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Two numbers $3$ and $4$ their multiplication is each one from the first number is repeated a number of times as the second number i.e. $3$ times $4$ is $(1+1+1)$ times four meaning $1+1+1+1 + 1+1+1+1 + 1+1+1+1$ for example we can represent $3$ by any countable thing like three bags each of them has four apples then the total is $12$ .. Excuse me for this I know it's obvious but I want an explanation like this one I've given

Assuming we have two one dimensional vectors $ 3\hat{i}$ and $3 \hat{j}$ then Could you give me explain it to me in the previous way I explained multiplication of scalars ..

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  • $\begingroup$ "The cross product a × b is defined as a vector c that is perpendicular to both a and b, with a direction given by the right-hand rule and a magnitude equal to the area of the parallelogram that the vectors span.". What about this definition is not clear to you? $\endgroup$ – CuriousOne Jun 26 '15 at 19:00
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    $\begingroup$ At some point in physics you have to give up on getting an "explain it like I'm five" explanation. $\endgroup$ – David Hammen Jun 26 '15 at 19:02
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    $\begingroup$ Then you have what the definition says you have: a vector that identifies the third dimension and that is proportional to the area spanned by the two others. If you were building a house and the two vectors are the directions of the walls pointing away from a corner, then the cross product would point in the direction in which you should build the walls towards the ceiling and it would tell you the floor area. :-) $\endgroup$ – CuriousOne Jun 26 '15 at 19:24
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    $\begingroup$ Can you perform the equivalent of finger counting in this case? Absolutely. What everybody here seems to struggle with is why you would want to. Now, there is a very famous book that does something similar to finger counting in the case of tensor algebra: "Gravitation" by Misner, Thorne, Wheeler has some extremely nice graphics of this kind, but it would probably not be very useful for you at this moment. :-) $\endgroup$ – CuriousOne Jun 26 '15 at 19:39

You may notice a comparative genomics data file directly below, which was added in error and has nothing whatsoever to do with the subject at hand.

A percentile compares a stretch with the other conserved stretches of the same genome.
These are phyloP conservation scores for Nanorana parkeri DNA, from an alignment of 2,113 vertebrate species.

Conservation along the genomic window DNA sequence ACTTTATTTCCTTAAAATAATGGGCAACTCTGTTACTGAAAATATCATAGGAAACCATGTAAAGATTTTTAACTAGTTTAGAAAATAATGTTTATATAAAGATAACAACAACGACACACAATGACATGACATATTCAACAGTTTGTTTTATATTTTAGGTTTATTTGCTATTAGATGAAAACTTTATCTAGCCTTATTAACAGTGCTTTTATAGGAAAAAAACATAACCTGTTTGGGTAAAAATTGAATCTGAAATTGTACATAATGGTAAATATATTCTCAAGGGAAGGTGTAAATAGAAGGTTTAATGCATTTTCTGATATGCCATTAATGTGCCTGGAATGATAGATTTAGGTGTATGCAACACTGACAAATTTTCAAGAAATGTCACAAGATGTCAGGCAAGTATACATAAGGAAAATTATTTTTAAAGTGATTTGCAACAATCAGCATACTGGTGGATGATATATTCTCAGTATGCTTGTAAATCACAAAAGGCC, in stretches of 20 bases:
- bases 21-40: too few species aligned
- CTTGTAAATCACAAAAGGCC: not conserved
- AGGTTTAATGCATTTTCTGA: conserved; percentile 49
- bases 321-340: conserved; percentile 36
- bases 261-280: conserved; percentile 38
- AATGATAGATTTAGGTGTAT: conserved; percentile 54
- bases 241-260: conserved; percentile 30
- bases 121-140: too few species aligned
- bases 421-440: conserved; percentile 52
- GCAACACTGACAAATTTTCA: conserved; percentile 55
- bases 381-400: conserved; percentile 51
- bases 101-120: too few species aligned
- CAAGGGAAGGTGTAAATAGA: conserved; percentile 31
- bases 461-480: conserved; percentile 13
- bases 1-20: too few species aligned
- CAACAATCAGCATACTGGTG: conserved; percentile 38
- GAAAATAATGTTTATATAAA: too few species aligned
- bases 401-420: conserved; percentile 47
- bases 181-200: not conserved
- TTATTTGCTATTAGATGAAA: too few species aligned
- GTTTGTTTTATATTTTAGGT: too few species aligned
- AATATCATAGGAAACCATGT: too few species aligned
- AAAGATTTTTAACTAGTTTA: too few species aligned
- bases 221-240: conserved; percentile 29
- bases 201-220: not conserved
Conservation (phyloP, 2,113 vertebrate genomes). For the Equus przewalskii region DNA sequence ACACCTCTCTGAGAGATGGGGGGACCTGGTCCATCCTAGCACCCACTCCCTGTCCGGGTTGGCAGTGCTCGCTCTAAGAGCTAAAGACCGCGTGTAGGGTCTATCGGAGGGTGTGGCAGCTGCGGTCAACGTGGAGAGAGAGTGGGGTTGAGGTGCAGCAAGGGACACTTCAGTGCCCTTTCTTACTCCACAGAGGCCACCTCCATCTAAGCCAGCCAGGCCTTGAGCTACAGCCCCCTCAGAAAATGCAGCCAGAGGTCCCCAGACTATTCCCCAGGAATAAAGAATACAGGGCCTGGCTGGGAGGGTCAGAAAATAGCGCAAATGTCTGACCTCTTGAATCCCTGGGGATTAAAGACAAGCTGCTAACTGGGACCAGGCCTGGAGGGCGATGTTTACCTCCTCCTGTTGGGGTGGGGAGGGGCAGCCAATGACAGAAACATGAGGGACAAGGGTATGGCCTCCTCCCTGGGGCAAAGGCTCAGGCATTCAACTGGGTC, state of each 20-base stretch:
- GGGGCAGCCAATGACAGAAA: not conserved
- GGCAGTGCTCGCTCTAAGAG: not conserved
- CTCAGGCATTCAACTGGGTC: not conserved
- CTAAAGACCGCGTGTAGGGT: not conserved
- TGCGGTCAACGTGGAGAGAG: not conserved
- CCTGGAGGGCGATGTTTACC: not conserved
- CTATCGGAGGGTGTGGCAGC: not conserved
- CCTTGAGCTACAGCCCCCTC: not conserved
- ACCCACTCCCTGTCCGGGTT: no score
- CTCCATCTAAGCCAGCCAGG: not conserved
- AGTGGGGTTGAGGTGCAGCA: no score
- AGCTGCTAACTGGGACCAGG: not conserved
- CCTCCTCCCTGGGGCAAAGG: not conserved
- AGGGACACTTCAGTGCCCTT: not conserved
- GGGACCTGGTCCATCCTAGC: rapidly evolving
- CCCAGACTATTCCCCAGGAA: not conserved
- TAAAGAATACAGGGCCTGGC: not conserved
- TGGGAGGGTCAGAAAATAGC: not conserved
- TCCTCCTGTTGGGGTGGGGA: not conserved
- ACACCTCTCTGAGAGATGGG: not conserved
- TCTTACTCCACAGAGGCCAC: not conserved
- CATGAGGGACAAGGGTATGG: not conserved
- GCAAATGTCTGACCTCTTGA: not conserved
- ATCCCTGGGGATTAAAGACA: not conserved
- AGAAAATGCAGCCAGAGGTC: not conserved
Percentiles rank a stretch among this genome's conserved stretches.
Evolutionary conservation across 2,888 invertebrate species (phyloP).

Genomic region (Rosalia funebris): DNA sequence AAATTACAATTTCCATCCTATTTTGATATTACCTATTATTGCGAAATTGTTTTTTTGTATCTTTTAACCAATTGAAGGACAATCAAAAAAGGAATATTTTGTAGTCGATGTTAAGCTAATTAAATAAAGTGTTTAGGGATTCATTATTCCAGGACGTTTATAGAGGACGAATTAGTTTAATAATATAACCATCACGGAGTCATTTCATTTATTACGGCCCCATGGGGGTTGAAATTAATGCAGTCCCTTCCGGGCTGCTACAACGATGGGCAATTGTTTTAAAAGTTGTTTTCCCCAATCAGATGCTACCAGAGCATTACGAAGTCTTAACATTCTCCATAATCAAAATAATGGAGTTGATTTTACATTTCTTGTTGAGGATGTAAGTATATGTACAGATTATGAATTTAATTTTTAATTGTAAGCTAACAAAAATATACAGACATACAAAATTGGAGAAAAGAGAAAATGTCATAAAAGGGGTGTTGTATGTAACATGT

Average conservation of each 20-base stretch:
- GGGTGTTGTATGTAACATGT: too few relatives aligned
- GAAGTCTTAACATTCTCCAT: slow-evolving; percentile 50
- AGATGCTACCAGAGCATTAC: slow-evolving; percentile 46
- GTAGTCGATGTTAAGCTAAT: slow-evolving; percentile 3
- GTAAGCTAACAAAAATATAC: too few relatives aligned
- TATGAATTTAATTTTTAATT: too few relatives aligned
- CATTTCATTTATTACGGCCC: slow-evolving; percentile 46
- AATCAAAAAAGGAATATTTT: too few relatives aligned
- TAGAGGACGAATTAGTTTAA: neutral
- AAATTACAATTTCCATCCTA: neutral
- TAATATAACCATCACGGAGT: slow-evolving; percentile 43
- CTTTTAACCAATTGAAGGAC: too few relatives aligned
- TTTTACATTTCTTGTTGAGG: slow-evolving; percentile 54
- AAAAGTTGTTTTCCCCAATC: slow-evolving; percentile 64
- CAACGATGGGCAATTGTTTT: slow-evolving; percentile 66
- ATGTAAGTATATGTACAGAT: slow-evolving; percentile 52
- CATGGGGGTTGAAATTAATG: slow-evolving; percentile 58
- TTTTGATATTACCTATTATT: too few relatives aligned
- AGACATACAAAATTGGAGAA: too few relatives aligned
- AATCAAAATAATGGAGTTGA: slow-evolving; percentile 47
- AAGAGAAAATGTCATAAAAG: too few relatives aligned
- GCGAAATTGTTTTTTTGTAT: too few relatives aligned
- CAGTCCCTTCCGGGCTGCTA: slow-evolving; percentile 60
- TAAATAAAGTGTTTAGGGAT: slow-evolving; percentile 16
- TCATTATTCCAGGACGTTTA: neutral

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    $\begingroup$ Let me dissuade you from thinking multiplication is repeated addition. There are a number of mathematics educators who strongly disagree with the notion that multiplication is "just" repeated addition. How do you add 1 to itself zero times? -3 times? 22/7 times? pi times? What if neither item is a positive integer? $\endgroup$ – David Hammen Jun 26 '15 at 20:19
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Let's turn this around. If you wanted to know (for general vectors) what vector is perpendicular to both of them, you would have to solve two equations with three unknowns. You know that the dot product of two vectors is zero if they are perpendicular, so you would write

$$\vec{x}\cdot \vec{a} = 0\\ \vec{x}\cdot \vec{b} = 0$$

But if you are working in three dimensions, that leaves you with two equations and three unknowns - so you can't solve it.

We could add a third constraint. For example, we could decide that the length of the third vector has to be equal to the area of the parallelogram described by the first two vectors. We know the area is $A=|\vec{a}|\cdot|\vec{b}|\cdot \sin\theta$. That gives me the length of vector $\vec{x}$ and my third equation.

Now I have three equations and three unknowns. I could write them out in full- the first two are easy:

$$x_1 a_1 + x_2 a_2 + x_3 a_3 = 0\\ x_1 b_1 + x_2 b_2 + x_3 b_3 = 0$$

The third one is harder. Following http://heaveninthebackyard.blogspot.com/2011/12/derivation-of-cross-product-formula.html, if you set the length of vector $\vec{x}$ equal to 1, you could solve the equations but they are quite messy:

$$\vec{x} = ±\frac{1}{Z}(a_3b_2 - a_2 b_3, a_1b_3 - a_3 b_1, a_2 b_1 - a_1 b_2)$$

Then some more manipulation tells you that if you set the length equal to the magnitude of the area instead, the expression simplifies to the one we know and love.

Feel free to read through the lines and lines of derivation at the link above... it is long because it assumes very little advanced algebra - but that seems to be what you are asking for.

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    $\begingroup$ In German they call that the pedestrian way... and some like to crawl a little longer before they walk. :-) $\endgroup$ – CuriousOne Jun 26 '15 at 23:36
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Find me a vector that's mutually orthogonal to two other vectors

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